One of the threads I have come across time and time again in healthcare it that people need their suffering acknowledged and validated. I think that is why diagnosis are frequently sort and so important, especially in our Western culture which has many systems in place which fail to acknowledge your suffering unless you have a diagnosis - preferably with lots of tests to back it up!

I think part of placebo is about acknowledging suffering, validating the individuals experience and giving them ‘permission’ to heal. Louis Gifford frames placebo as primarily a social phenomena – as social creatures we respond biologically the people around us. The thinking body!

All the shows are wonderful and this one was especially amazing. It is surprising how many of the guests are people I've never heard of.

The only aspect I have a very different sense of is that there is an explosion or even growth in consciousness awareness and that everyone knows about mindfulness and meditation. Sometimes I think people who are in this world for a "living" think everyone else is too. I hear very very very few people reference these subjects in everyday life - really, it's hard to find anyone who even cares enough to wonder about it. Look at the number of comments on this page relative to say any article on Huffington Post or some celebrity or sports page.

As i was listening to this lovely program on Mindfulness, and Ellen was talking about ‘pretending”it occurred to me that the process of pretending, as an actress, has often had a profound effect on my state of being. And the next thing she said was that it would be interesting to study actors!! I had an amazing experience last year playing the part of Violet in August Osage County here in Michigan. I think actors are trained to pay attention. We need to be mindful in order to recreate the experience of being someone else, and then to turn it off. I would love to take a course with Ellen.

I was distracted enough during the Langer interview by her repeated interruptions of Krista to recommend viewing a transcript instead. At one point, she even asked Krista, "Do you have a question?" -- this after Krista apparently sighed. Did the guest have a lapse in mindfulness as to decorum during an interview?

While listening this morning I had an opposing feeling. ..that Krista was doing the interrupting. I believed she was not following the flow of the thoughts being presented. I did find the hour to be one of the most enlightening I've heard in a long time. Thanks.

This woman (Langer) was full of herself. I was waiting for Krista to stop the interview.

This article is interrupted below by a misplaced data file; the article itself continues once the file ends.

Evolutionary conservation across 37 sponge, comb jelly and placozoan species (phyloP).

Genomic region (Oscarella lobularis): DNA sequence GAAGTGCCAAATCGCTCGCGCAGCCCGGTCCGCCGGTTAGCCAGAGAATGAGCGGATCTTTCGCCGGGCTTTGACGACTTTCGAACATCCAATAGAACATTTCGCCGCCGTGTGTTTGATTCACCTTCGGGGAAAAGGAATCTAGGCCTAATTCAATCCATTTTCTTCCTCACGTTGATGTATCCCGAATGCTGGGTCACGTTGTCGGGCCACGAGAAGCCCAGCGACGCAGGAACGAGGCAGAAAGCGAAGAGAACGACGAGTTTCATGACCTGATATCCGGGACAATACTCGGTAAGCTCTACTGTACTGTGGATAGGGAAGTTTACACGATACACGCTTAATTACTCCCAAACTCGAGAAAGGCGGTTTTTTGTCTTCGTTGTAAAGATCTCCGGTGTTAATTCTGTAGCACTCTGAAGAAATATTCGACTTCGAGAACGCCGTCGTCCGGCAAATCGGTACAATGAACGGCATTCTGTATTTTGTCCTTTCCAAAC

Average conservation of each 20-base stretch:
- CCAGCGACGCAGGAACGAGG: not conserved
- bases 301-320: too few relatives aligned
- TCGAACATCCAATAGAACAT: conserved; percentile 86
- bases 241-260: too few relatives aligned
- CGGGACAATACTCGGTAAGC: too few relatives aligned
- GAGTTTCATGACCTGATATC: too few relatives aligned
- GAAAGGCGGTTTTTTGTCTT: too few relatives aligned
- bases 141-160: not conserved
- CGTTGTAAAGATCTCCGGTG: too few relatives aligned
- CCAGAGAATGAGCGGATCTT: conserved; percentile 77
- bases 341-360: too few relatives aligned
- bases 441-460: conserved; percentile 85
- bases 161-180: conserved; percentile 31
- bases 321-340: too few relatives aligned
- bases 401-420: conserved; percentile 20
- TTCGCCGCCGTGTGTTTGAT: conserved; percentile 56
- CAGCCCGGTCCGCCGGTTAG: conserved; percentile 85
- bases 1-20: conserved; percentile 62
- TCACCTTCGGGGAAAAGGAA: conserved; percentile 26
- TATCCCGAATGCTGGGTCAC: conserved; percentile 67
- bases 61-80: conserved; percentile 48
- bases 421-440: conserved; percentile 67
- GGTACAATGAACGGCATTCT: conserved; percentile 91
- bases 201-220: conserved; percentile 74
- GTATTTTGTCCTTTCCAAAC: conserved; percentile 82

I had the same take.  The exchange where Krista was taken to task for not marveling at the good Dr. Langer's originality was awkward.  A bit oversensitive for a tenured Harvard prof are we?   Kind of curious now about what was removed from the unedited interview.   Any hints guys? :)

Although the Tolle association was right on target, and with a great deal of institutional supporting research I'll assume.  As such I do plan to read one or more of Dr. Langer's books so mission accomplished.  A few red flags however.. 

Fantastic show... fantastic show today with Dr. Langer. Thank you so much.

Ms Tippett,

Well, Sundays with OnBeing reminds me of growing up watching the morning news show with my parents and the discussion around events and what make us part of this wonderful, wacky and worldly experience...called life. Dr. Langers' research appears so important that I will share with colleagues and friends. Have you thought of interviewing Drs. Steven Hayes or Kevin Polk [ ACBS] as to the impact of verbal behavior run amok that disposes us humans [verbal] beings to greater qualitative grief and even what we call as...dysfunction.



Krista, please, there's a show/theme here begging to be. The word "mindfulness" has become a plastic word. To some it means being more aware of yourself, to others more aware of other things. O.K. But spiritual development used to be about waking up. Waking up can't just be a nicer, longer list of things to be "aware" of. Like, now I've got all this other stuff to think about.
Waking up is about finding the original balance between our two brains. (Jill Taylor)
Waking up is about learning to be instead of always being a doer.
Waking up is about coming into the full consciousness of your own presence and realizing
that whereas your thinking mind is quiet, the rest of your mind is very bright and brilliant. (see Tara Brach Wed. nite talks) I'm reacting, Krista, because the term "mindfulness" needs to be rescued from the narciscisstic idea that we can just get more comfortable. The left brain ego mind always wants to get more comfortable. And our ego mind doesn't want to believe that it's only a tool. But truely being here now involves opening the heart and seeing/understanding our connections to all of the web of nature, especially since we're the dominant species. We need to know where we are and what we're doing. The right brain has been performing those functions for 600K yr. Opening up and coming into your total presence and full consciousness means allowing your energy to go into the consciousness of right brain, body and heart, and because there's no need for "thinking" to go on, no need for analyses, the thinking (chattering) brain is quiet. called meditation.
True mindfulness, said Stephen Levine, doesn't seek to change anything, just be aware.